Jack Hallows looks at what business Liverpool’s rivals have done this summer and assesses how the Red’s own transfer window looks in comparison. 

Chelsea – Spent: £130m*

Incomings: Alvaro Morata (Real Madrid), Antonio Rüdiger (AS Roma), Tiemoué Bakayoko (AS Monaco), Willy Caballero (Manchester City)

The Verdict: The Champions have done fairly well for themselves this summer, especially if you believe reports that they could have as many as four more incomings this window.

Antonio Conte has addressed the need for a new central defender with the signing of Rüdiger – who is versatile enough to also be a fill-in at right back – while also adding more than capable replacements for Matic and Costa.

However, he will likely be hoping to sign another wing-back option as an upgrade on Moses while the club could certainly still use a couple of other squad options for domestic competition.

Tottenham Hotspur – Spent: N/A

Incomings: None

The Verdict: I’m not particularly sure what Spurs are playing at.

Yes, on paper they have one of, if not the best starting XI in the Premier League even with Walker having left for Manchester City but if Eric Dier also goes – he’s linked with a £40m switch to Manchester United – they all of a sudden start to look very light.

The Londoners’ squad depth was truly tested at times last season, especially in Harry Kane’s spell on the sidelines in the Autumn and their lack of replacements for Dembele, Alderweireld and Kane among their current squad should certainly be red flags.

Pochettino has a real talent for developing youth players into top-quality options but you really feel he’s in need of at least two or three new players this summer if they’re to improve on last season.

Manchester City – Spent: £185m*

Incomings: Bernardo Silva (AS Monaco), Kyle Walker (Tottenham Hotspur), Benjamin Mendy (AS Monaco), Danilo (Real Madrid)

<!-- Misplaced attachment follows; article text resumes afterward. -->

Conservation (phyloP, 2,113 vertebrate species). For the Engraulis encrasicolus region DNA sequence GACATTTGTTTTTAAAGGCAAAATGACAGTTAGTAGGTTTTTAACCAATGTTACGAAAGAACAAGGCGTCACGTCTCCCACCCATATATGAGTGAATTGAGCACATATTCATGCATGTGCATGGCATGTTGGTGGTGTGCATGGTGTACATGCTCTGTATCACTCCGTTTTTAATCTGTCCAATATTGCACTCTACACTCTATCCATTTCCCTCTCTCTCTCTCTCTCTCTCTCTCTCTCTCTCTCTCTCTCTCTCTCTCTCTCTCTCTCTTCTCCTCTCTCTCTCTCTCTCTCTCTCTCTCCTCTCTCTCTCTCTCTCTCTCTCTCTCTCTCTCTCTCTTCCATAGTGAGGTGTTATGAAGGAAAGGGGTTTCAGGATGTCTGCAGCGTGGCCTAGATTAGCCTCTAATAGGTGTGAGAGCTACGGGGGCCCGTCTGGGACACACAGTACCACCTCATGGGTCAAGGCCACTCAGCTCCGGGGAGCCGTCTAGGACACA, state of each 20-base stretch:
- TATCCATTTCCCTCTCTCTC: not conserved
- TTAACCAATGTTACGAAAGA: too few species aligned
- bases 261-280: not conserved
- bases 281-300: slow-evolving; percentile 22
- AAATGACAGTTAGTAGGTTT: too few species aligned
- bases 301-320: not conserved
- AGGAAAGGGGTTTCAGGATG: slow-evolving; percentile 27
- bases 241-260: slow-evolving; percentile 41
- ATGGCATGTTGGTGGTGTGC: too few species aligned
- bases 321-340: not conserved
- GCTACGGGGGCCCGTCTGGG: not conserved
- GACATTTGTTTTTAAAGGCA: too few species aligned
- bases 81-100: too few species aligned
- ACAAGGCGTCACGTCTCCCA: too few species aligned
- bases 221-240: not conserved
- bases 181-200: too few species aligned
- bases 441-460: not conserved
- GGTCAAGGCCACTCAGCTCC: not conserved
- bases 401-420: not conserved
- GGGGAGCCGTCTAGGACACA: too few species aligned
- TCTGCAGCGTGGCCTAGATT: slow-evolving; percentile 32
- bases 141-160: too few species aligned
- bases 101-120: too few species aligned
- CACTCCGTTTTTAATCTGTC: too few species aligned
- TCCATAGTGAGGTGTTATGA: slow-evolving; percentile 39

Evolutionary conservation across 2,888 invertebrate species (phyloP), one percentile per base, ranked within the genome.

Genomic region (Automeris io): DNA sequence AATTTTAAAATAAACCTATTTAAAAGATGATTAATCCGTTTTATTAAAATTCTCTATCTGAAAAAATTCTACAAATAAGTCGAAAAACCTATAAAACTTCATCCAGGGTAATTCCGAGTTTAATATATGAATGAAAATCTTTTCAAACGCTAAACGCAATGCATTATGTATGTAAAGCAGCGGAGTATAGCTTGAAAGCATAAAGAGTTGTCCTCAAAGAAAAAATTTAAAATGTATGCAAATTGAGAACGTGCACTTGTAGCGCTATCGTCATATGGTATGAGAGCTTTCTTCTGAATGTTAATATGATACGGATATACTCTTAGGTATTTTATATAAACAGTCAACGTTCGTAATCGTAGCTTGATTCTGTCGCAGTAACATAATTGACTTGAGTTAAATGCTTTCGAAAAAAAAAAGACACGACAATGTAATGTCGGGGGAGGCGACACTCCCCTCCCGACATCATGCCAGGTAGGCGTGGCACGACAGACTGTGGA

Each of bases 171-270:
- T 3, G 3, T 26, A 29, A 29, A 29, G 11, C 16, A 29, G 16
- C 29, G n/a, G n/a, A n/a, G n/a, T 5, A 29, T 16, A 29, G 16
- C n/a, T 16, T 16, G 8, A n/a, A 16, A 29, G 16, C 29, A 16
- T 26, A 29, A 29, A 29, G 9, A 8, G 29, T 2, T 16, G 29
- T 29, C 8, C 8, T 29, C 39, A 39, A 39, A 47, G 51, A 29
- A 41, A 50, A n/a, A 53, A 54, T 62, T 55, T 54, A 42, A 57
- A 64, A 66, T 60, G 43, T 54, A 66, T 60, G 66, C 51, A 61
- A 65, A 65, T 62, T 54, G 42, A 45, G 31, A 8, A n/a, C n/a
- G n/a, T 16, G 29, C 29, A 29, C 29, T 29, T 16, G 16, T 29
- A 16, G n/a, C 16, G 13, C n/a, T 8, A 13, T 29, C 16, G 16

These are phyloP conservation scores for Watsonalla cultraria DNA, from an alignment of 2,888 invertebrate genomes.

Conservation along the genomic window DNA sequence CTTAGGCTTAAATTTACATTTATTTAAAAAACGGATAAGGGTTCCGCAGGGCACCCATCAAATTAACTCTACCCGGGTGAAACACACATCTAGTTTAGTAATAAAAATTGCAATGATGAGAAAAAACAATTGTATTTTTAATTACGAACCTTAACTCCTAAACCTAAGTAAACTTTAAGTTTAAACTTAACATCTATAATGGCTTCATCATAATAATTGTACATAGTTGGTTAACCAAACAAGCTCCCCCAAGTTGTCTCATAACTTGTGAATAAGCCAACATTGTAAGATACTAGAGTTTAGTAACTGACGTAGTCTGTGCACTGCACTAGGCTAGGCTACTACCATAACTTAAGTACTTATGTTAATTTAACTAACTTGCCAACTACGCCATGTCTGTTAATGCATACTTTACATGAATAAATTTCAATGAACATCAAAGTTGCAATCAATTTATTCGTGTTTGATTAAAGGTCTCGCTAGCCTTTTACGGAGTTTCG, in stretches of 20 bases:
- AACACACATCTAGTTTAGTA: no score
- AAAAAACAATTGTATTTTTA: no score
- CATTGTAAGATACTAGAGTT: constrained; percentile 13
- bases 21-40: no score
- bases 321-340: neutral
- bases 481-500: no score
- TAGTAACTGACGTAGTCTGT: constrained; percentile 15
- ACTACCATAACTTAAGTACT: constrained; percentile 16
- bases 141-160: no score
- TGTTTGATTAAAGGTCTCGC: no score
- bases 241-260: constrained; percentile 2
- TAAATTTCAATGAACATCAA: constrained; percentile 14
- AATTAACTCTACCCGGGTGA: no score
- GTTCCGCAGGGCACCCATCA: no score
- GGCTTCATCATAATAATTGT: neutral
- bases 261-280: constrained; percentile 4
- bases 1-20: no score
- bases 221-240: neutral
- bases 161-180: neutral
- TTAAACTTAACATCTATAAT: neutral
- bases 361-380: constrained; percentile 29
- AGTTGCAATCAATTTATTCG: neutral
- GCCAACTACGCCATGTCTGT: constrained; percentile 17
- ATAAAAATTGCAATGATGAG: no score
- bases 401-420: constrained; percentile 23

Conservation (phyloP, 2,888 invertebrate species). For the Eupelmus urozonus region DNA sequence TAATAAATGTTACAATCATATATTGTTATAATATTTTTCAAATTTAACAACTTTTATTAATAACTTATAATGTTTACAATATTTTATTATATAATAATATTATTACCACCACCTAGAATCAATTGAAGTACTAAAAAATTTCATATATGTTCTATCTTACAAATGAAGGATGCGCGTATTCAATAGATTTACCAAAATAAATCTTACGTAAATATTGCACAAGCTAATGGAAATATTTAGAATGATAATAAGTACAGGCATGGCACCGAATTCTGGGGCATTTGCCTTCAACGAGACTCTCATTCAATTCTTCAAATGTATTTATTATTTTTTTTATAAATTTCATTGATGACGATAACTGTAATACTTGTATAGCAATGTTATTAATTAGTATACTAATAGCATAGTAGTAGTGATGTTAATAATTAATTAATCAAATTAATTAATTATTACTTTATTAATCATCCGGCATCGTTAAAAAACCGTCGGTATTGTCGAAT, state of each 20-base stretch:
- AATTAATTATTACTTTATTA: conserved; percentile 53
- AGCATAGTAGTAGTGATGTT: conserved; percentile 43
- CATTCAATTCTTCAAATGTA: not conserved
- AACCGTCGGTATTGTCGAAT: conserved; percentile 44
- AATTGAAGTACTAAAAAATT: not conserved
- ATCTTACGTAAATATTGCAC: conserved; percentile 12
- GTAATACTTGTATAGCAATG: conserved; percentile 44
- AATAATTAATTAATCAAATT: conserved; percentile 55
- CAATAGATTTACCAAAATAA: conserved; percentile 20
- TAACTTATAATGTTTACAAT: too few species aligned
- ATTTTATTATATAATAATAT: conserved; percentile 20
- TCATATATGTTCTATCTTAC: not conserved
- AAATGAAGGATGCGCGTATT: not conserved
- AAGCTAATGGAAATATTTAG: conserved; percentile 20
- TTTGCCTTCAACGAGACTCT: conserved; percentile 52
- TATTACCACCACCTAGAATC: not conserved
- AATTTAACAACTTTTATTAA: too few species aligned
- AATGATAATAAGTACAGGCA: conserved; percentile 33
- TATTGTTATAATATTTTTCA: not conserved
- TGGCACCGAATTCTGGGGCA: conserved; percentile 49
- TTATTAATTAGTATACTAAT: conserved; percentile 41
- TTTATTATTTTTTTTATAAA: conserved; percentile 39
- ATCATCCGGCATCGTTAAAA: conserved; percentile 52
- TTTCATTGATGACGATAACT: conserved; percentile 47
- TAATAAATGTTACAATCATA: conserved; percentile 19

The Verdict: They’ve not even begun addressing the problems they have in the centre of the park but they’re already the closest Premier League side to breaching the £200m barrier so far.

Silva and Walker, in particular, look absolutely stellar additions while Mendy was one of the most exciting full-backs in Europe last campaign. Danilo also gives Guardiola a solid and versatile squad option, however, they still desperately need at least one new centre back.

If Guardiola continues to splash the cash in the same manner he has done for the remainder of this window and manages to address a couple of other problem areas – for me they still need another holding midfield and one if not two centre halves – they’ll definitely be a major contender for the title.

Arsenal – Spent: £50m*

Incomings: Alexandre Lacazette (Lyon), Sead Kolasinac (Schalke)

The Verdict: In my opinion, the best pieces of business that Arsenal have done so far is keep duo Alexis Sanchez and Mesut Ozil for at least another season. The pair are hugely important to the Gunners and Sanchez, in particular, is one of the most game-changing and frightening players in the Premier League on his day.